Review: ‘The Code’

Glossy production values and a witty beginning clash with a narrative scramble in the espionage thriller "The Code."

Glossy production values and a witty beginning clash with a narrative scramble in the espionage thriller “The Code.” After tube work and producing ventures (“Akame 48 Waterfalls,” the Maiku Hama series), Kaizo Hayashi’s first directorial effort since “Cat’s Eye” (1997) embraces film-noir story mechanics in its tale of Japanese secret agents in China, but crucially lacks the emotional despair of touchstone “The Lady From Shanghai.” Pic will garner admirers at Asian or fantasy fests, but other berths will prove elusive.

A funny pre-credits sequence about a bomb scare introduces Japan’s byzantine “Detective Office 5” and its efficient, black-suited, trilby-wearing agents. At the organization’s center is code-breaker Detective 507 (Kikunosuke Onoe), who is dispatched to Shanghai to unlock a vault full of loot squirreled away by the occupying Japanese army in WWII. The code is tattooed on the back of nightclub singer Meilan (Izumi Inamori), whom 507 must protect from aging soldiers, distrustful informants and a tangled storyline that unfortunately begins to take itself seriously. Thesps are marooned by helmer’s noirish posturing, but bored auds will admire gorgeous production design and luscious lensing. Tech credits are also classy.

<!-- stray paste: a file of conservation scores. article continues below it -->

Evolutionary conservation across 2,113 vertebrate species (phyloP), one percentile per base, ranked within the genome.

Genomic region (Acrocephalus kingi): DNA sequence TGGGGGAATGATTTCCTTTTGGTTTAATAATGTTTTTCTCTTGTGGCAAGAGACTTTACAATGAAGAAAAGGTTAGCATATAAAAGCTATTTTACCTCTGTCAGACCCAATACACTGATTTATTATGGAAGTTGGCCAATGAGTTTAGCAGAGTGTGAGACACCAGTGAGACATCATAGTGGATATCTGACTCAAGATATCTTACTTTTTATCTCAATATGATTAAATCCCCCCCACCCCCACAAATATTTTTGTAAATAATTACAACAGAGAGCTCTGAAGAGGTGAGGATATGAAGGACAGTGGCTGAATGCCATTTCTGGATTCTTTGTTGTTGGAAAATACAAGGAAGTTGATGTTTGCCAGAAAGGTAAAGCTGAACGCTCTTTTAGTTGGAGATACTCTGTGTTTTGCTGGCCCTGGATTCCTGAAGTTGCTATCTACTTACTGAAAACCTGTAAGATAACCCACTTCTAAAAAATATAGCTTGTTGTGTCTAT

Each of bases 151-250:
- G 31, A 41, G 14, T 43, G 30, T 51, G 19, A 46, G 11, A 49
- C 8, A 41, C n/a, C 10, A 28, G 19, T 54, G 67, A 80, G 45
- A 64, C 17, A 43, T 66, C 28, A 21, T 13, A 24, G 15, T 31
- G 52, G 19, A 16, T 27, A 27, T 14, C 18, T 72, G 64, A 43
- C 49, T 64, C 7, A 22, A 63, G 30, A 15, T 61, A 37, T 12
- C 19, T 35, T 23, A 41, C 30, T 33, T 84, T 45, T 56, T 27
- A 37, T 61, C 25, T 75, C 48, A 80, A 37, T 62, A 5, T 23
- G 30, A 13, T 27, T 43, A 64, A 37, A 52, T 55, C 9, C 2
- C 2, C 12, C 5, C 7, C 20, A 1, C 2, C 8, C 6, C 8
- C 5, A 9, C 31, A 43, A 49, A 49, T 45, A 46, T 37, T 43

The Code

Japan

Production

A Nikkatsu presentation of a Code Project production. (International sales: Dreamkid, Tokyo.) Produced by Hiroki Ohwada, Yasushi Minatoya. Directed by Kaizo Hayashi. Screenplay, Hayashi, Tomihiko Tokunaga, Shinji Kuma, based on a story by Hayashi.

Crew

Camera (color), Takahide Shibanushi; editor, Tsuyoshi Imai; music, Meyna; production designer, Etsuko Aiko, Yuji Kasamura. Reviewed at Tokyo Film Festival (Japanese Eyes), Oct. 20, 2008. Japanese, Mandarin dialogue. Running time: 124 MIN.

With

Kikunosuke Onoe, Izumi Inamori, Shunsuke Matsuoka, Yusuke Saito, Tei Ryushin, Joe Shishido, Hiroki Matsukata.
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